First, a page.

|Posted by tomlaporte on June 12, 2008 at 6:54 PM|
Marhaba! Salaam! Greetings in peace from Kemet! Egypt�s long and storied history has brought it many titles and monikers. One I feel certain has been used before is the land of irony. Egypt�s vast landscape houses deserts, fertile oases, barren wilderness, lush Nile River valleys, unimaginable wealth, absolute squalor, desolate lifelessness and untold natural beauty. It is seen by some as a crude and overpopulated third world country, while others view Egypt as the proud, uninterrupted seat of civilization. The list of titles continues for sure; however, I�ll stop here, for now.
Kemet, the name ancient Egyptians used for their marvelous country, means �black land.� It refers to the fertile black soil provided by the Nile River. Upper and Lower Egypt make up two worlds bound by one lengthy history and the world�s longest river, and stand divided by hot arid badlands not fit for human or beast. Egypt�s deserts, the constant across time and place, conceal the timeless secrets of this magnificent country and her exploits.
Even to this very day Egypt and what lies beneath her vast lands and waters remain a riddle of sorts, only because we can�t always decipher tales of magic, intrigue and quest for the afterlife. All that made for more than enough to invite me back for a second visit to this great and mystical country. Along with my travel mates, we spent seven days walking, talking, reading, questioning, studying, hypothesizing, and taking pictures of people, places, animals and monuments. During our brief stay we stood in awe at Egypt�s natural splendor.
Like so many other pilgrims and tourists past and present, Egypt�s dual lands mysteriously worked magic on me. This isn�t one of those, �I went to Egypt one person and came home someone new� tales. It�s not an, �I left something in Egypt or I brought something back� story either. In fact, as I write I pray words will follow from my hand to the page and begin to describe the blessing Kemet bestowed on me during a week long visit to the mystical �Black Land.�
Like a Holy Grail quest, I came to Egypt for something more than vacation and picture postcards. I endured the desert heat and food and water deprivation. I walked and traversed. I came away with something intangible, but notably I had changed. While touring I purchased a ring with hieroglyphs. Unbeknownst to me, the jeweler added two characters, the scarab beetle and ankh. Crudely they can be interpreted as renewed and everlasting, respectively.
Renewed and Everlasting can certainly be found in annals of titles prescribed to Egypt. That�s what I left Egypt aspiring to be, renewed and everlasting. I want to be a writer of material that educates, entertains and inspires. I want to be Kemet, and its scribes and artisans. I want to inscribe words making me and others renewed and everlasting. Even with a sense of direction, I continue to long to hear the stories only the sands of the desert know and have refused to surrender, even to the sands of time.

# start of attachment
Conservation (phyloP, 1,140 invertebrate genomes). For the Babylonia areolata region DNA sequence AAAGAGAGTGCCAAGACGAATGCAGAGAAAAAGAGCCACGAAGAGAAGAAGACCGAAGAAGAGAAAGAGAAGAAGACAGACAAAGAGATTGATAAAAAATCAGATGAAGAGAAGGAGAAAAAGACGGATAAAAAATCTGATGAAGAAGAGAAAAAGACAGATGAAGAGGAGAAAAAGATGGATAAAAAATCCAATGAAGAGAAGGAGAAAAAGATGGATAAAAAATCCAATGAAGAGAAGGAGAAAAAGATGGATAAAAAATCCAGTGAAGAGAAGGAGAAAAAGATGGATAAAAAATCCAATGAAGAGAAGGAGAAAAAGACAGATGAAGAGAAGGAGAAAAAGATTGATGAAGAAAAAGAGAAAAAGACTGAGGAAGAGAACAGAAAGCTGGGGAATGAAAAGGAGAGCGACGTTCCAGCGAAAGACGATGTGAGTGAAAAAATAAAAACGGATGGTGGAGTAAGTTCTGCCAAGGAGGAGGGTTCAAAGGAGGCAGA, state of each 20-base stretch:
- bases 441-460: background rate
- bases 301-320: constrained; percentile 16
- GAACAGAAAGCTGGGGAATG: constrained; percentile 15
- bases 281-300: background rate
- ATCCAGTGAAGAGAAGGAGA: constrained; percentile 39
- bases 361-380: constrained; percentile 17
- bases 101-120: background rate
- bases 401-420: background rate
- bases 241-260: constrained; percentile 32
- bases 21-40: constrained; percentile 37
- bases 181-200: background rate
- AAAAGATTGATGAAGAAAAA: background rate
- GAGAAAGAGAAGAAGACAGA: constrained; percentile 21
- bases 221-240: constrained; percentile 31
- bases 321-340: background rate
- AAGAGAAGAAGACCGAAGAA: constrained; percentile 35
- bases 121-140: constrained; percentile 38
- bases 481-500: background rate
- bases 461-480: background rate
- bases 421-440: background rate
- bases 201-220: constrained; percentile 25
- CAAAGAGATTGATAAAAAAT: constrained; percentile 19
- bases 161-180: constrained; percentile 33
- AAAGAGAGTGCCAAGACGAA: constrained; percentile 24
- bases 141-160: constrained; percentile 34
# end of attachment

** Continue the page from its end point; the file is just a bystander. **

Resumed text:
Before the break of dawn on our last day, I took my final early morning run in Egypt. I ran along the Interstate outside of the Cairo International Airport. Sublime blossoms, ancient artifacts, statues and obelisks decorated the landscape while blue sky lightened and enveloped the fantastic place. I cared not about the light dust, from wind driven sand, that I breathed in as I ran. I did, however, get frustrated with myself for becoming misty along the run as I returned to the hotel. I listened to a Sister Hazel song on my MP3 player. I had played the same song, on cassette, as I jogged ten years prior on my first visit to Egypt�s Sinai Peninsula. The chorus of the song goes like this:
It once was beautiful right here. Well, it still is beautiful in here. You once were beautiful. I hear it can be beautiful. Just remember.
Later that morning as our plane soared above I watched Egypt�s vast and beautiful land slipping away like grains of desert sand blowing in the wind. From on high I gazed at the cataracts and veins of the Nile pumping life�s blood into the country, as it has since recorded time began. Much too soon the Mediterranean Sea swallowed the terrain and Egypt escaped from my view. I found myself teary once again. As our plane turned upward into the clouds I bid farewell to Kemet. I wept heavily.
I went to Egypt seeking to gain insights and see artifacts from the 17th Dynasty and to try to make a few connections to the Hebrew Bible. Regardless of whether or not my initial questions had reasonable answers, many new questions developed. Perhaps it�s more than simple irony. With nearly every relic I encountered, I found some new piece of information or a new consideration piqued my curiosity.
As I have worked on this piece, I have accepted the painful reality that some questions go unanswered. Some facts remain lost to our time and the desert may continue to shroud her many mysteries until the end of time. Now, more than ever, I believe in the journey--not a pursuit of truth, and certainly not a search for wholeness--I believe in something more.
Regardless of titles and irony, Egypt opened my eyes. I have come to understand that information lies on the path ahead. I shall forge onward, knowing I may never know the unknown, but I take pleasure in seeking. I will return to the sands of Egypt and that of other places as I toil for understanding, for I believe there�s something in the desert that belongs to me. Equally I, unquestionably, categorically and unconditionally, yield that I belong to the desert.